We see the latter in Miller (No 2). We don’t reach the grounds of review because the circumstances (high policy and absence of legal benchmarks) demand absolute restraint: a blanket no go zone. Yet complete categorical restraint like this seems out of step with the direction of travel of modern judicial review.
Cherry generally follows a traditional grounds of review framework but reaches a different conclusion than in Miller (No 2).
First, Lord Carloway didn’t think the orthodox grounds applied but said there was an actionable breach of constitutional principle. We could think about this as a relatively novel ground of review. Or, as Mark Elliott (‘Prorogation and Justiciability’) and Alison Young (‘Prorogation, Politics and the Principle of Legality’) explain, the illegality ground supercharged by the principle of legality. This principle moves matters like the wisdom and fidelity of the decision from restrained unreasonableness grounds into the vigilant legality ground, effectively enabling de novo review by the courts. While presented as benign and orthodox, the choice to vary the depth of supervisory eye demands careful justification.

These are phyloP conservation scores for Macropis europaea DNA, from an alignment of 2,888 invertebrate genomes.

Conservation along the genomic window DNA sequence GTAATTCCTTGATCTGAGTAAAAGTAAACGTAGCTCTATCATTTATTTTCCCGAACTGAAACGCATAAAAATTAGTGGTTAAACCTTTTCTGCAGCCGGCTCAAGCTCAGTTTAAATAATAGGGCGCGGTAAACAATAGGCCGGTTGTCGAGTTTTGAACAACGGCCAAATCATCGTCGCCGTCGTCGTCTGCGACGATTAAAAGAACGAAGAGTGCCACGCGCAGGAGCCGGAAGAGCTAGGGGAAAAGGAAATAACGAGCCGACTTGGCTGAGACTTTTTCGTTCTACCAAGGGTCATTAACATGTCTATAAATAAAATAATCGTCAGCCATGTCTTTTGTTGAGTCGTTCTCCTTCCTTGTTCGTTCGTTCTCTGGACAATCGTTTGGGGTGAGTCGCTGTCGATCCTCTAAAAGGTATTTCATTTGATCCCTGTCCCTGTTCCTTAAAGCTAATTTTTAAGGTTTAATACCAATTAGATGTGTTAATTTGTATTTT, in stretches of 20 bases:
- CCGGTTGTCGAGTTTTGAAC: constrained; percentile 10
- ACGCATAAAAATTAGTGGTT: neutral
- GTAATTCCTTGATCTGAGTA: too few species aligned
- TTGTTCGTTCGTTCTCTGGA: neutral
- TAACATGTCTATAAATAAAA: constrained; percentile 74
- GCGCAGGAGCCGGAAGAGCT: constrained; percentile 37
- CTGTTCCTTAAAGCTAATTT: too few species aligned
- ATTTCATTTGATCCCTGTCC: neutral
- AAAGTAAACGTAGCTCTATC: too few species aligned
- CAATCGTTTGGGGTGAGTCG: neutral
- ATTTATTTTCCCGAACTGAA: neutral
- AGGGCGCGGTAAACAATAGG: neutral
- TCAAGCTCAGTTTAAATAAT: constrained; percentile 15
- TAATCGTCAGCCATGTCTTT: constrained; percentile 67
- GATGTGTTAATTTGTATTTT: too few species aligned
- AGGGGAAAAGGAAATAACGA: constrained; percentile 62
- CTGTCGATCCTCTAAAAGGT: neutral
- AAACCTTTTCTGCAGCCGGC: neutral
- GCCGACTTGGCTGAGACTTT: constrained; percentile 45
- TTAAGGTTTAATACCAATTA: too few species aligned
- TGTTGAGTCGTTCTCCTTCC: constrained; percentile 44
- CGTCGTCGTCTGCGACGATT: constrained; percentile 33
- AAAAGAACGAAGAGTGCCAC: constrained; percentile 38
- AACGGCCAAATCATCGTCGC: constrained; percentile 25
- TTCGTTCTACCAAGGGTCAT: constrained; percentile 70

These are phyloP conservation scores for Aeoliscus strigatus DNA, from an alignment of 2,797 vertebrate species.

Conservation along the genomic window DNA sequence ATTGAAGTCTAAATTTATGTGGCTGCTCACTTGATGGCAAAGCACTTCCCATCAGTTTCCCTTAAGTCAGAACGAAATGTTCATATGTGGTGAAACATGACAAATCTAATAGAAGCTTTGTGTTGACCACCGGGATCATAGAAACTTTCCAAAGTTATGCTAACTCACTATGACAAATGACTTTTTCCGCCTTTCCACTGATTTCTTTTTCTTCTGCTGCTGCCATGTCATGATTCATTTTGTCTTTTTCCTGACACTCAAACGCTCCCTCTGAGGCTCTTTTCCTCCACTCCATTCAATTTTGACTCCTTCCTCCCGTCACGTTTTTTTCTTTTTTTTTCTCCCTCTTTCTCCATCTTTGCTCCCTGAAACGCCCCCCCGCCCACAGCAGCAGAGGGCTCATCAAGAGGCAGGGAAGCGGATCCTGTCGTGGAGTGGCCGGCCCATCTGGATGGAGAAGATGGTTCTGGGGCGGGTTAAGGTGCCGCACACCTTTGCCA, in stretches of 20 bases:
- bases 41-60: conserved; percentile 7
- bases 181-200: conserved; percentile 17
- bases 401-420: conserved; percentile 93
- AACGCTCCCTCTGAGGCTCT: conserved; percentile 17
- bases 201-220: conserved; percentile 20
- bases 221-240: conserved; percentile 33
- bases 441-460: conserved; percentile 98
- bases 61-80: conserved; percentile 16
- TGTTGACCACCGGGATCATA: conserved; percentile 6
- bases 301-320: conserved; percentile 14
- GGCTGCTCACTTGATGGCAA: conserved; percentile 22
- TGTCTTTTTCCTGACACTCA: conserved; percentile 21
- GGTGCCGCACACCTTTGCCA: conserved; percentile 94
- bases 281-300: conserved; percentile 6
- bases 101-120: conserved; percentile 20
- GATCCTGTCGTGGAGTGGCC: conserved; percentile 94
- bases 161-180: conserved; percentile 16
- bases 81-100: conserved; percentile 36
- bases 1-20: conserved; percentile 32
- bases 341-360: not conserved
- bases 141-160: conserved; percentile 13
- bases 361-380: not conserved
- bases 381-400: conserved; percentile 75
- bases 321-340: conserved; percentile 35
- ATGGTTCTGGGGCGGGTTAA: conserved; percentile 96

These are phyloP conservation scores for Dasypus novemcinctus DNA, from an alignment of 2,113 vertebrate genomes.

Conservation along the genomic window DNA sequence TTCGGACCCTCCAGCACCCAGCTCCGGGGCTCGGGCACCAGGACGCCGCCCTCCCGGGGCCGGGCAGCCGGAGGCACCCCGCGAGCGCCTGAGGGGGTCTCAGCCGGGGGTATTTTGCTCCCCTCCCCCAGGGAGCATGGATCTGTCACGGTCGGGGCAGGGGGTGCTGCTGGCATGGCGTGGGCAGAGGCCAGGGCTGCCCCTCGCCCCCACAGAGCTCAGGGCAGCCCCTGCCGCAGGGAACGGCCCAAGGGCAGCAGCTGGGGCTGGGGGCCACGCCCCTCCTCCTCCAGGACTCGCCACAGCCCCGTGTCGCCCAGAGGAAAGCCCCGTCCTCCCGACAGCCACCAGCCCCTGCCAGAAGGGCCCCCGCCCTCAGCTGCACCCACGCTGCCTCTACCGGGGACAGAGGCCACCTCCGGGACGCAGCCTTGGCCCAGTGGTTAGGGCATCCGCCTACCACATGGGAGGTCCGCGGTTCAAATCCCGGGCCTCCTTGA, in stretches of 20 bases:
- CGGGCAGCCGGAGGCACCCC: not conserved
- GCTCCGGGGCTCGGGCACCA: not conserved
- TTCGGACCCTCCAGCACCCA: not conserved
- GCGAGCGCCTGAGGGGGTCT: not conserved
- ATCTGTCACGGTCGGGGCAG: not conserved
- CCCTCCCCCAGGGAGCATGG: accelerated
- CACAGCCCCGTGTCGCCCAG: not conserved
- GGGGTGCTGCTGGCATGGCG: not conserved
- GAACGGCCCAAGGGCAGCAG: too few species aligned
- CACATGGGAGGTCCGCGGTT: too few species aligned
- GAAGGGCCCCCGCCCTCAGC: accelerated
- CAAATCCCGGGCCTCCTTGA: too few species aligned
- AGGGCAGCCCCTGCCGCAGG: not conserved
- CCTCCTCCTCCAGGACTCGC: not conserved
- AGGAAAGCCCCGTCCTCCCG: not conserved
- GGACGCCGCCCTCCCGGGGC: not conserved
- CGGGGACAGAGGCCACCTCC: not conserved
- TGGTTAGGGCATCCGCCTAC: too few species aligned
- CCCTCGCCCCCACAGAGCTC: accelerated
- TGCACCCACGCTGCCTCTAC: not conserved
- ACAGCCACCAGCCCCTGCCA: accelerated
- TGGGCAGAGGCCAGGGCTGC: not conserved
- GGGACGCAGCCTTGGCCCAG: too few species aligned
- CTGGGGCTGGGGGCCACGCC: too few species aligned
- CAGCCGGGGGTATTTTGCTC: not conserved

Secondly, Lord Drummond Young reasoned the call for intervention in terms of the improper purpose ground. Again, an ostensibly uncontroversial ground but one that is slippery. Improper purpose (whether an aspect of the legality ground, a touchstone of the unreasonableness ground or a ground of review in its own right) can be applied benevolently, with restraint, or aggressively, with vigilance. Thus improper purpose, without more, raises suspicion about whether the courts have pressed it too hard – as might be the case here.
Thirdly, Lord Brodie echoed concern about the decision being made for an improper purpose but also wondered if the irrationality ground was also made out. In doing so, Pham’s ‘sliding scale’ of justification was accepted as being in play — adding another doctrinal method for mediating competing claims for vigilance and restraint, namely explicit calibration of intensity of review (a style of reasoning I argue has considerable virtue). Curiously, though, Lord Brodie was vague about which way the scales slid. On the one hand, he had been invited to apply more vigilant anxious scrutiny. On the other hand, he characterised the prime minister’s actions as ‘egregious’ (commending the language of Sales LJ referring to cases where there was ‘a clear failure to comply with generally accepted standards of behaviour of public authorities’), suggesting intervention was triggered even with light-handed review.